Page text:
Raisin’ kids on racism

Téa Schmid and Bianca Geib

All teachers in our district receive diversity and equity training, to understand how diverse cultures, backgrounds, races, and religions impact student performance.

In the Northshore district specifically, there is a team dedicated to bringing diverse learning opportunities into schools. The beginning of their mission statement (found on the Northshore District website) says they “are committed to supporting and sustaining an educational community that is inclusive, diverse, and equitable.” Their section on the district website also includes resources for teachers to use in their teaching, such as diverse books to read and teach in class.

A couple of Catamount reporters sat down with one of Bothell High School’s assistant principals, Ms. Geetha George-Shapiro, who is also on BHS’ building diversity and equity team, and discussed how the required trainings work. She shared that meetings begin with the leading team sharing personal stories where they have been affected by intolerance and use that to guide the learning. “Sharing experiences shed light on things that had been ignored,” says George-Shapiro. She also explained how teachers and staff are meant to approach issues regarding intolerance between students. If a problem arises, staff are not supposed to ask a student to change their beliefs but ask them whether the time was right for the interaction. She said the best way to resolve the issue is through “conversation and dialogue,” claiming school is a great place for people to have these conversations.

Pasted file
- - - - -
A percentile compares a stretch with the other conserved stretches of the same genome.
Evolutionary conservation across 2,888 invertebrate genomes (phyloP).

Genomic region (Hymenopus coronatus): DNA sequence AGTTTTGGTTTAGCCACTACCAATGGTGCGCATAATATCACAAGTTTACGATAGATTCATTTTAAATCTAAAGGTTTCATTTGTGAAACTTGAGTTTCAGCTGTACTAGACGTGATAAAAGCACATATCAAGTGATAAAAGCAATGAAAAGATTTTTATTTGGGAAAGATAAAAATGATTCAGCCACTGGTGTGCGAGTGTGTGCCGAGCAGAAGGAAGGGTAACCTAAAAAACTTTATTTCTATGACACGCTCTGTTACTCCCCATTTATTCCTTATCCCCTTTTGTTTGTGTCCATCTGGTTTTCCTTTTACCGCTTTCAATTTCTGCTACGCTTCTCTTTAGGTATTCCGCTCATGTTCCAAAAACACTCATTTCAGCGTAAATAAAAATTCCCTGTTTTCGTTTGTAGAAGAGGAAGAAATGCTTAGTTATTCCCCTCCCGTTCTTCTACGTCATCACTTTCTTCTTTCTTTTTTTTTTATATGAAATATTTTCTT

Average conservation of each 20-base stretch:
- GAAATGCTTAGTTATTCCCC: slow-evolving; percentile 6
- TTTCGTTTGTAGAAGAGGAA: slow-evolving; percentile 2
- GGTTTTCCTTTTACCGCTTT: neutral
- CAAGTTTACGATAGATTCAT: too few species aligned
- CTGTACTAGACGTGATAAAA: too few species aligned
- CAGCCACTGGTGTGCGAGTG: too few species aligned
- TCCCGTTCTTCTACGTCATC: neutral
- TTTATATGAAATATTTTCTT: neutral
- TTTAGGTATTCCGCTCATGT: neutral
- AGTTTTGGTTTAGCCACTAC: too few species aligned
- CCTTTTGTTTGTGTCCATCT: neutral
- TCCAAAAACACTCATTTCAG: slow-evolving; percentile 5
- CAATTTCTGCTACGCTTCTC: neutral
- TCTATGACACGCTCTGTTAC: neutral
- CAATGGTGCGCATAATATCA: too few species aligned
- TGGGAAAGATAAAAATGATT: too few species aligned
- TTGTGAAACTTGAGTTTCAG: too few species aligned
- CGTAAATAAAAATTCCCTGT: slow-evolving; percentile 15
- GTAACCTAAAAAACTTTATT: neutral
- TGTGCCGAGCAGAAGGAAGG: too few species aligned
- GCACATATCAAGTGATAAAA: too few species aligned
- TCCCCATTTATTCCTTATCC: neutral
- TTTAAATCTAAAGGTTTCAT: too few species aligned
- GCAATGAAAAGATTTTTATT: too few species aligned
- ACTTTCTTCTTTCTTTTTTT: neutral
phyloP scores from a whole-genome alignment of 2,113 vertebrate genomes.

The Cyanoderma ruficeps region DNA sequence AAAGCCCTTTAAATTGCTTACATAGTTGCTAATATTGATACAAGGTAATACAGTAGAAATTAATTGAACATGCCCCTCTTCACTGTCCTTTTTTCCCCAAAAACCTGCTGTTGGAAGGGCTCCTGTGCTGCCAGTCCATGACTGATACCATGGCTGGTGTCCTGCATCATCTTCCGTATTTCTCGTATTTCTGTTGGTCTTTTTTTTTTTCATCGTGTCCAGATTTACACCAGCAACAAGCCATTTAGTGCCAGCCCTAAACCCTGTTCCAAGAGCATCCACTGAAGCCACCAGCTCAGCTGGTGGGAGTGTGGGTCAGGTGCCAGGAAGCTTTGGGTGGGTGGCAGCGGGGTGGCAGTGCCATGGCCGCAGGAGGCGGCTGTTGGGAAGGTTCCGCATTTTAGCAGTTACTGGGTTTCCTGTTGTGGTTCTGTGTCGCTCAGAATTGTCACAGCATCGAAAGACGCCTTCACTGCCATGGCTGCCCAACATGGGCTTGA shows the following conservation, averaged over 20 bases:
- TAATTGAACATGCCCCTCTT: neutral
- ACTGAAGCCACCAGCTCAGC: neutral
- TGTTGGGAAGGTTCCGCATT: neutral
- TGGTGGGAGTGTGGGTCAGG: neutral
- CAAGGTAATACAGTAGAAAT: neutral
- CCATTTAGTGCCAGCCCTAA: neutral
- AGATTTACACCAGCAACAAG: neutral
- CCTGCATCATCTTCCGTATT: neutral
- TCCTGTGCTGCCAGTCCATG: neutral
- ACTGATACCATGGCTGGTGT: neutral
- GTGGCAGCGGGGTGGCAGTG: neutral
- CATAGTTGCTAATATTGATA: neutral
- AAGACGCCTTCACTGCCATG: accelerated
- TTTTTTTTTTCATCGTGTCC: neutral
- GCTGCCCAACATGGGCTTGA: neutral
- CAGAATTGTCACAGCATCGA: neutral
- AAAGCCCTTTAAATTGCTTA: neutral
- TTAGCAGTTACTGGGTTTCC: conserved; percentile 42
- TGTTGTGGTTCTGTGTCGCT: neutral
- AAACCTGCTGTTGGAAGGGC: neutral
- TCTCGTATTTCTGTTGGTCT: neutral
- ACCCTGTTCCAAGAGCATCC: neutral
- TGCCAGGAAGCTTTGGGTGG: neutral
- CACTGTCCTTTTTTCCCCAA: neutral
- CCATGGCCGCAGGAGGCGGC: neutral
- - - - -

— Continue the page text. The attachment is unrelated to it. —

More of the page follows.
When asked about the training from a teacher perspective, BHS American history teacher Mr. John Messner said he wants to “teach to everyone in [his] class” but sometimes it can be difficult when “there’s a huge spectrum, talking income, talking race, talking religious background, and languages.” He continued on to say that the training is to “make sure you have a broad viewpoint of who your students are and that you’re not just focusing on one small group but accounting for [everyone].”

In the classroom, there are also curricula incorporated in schools that are meant to cover diversity, using the training received.

There are guidelines given to teachers on what they have to hit in what period of time, and what to focus on. In general, however, it’s up to the teachers to incorporate this learning into their course. Messner says he has “the flexibility to teach what I think is important […] as long as it’s historical.” He also encourages students to study abroad and take their learning outside of the classroom, as he “learned more [about diversity] out of high school than in it.”

Ms. Beth Rosin, another history teacher here at BHS, thinks that textbooks don’t provide enough education about diversity and that “teachers have to bring it in.” She also tries to “incorporate as I go” because she thinks it is more beneficial to learn about diversity in the context of other topics as opposed to a stand-alone unit.

Messner and Rosin both feel that students are interested in learning about diversity and related topics. Rosin believes that part of the reason this intrigues students is that “it’s often something they haven’t been taught or thought about.”

Overall, diversity education, both for students and teachers, is a small part of each’s curricula. How teachers incorporate their training and actual education into their classrooms is usually up to them, and can change depending on the subject and person.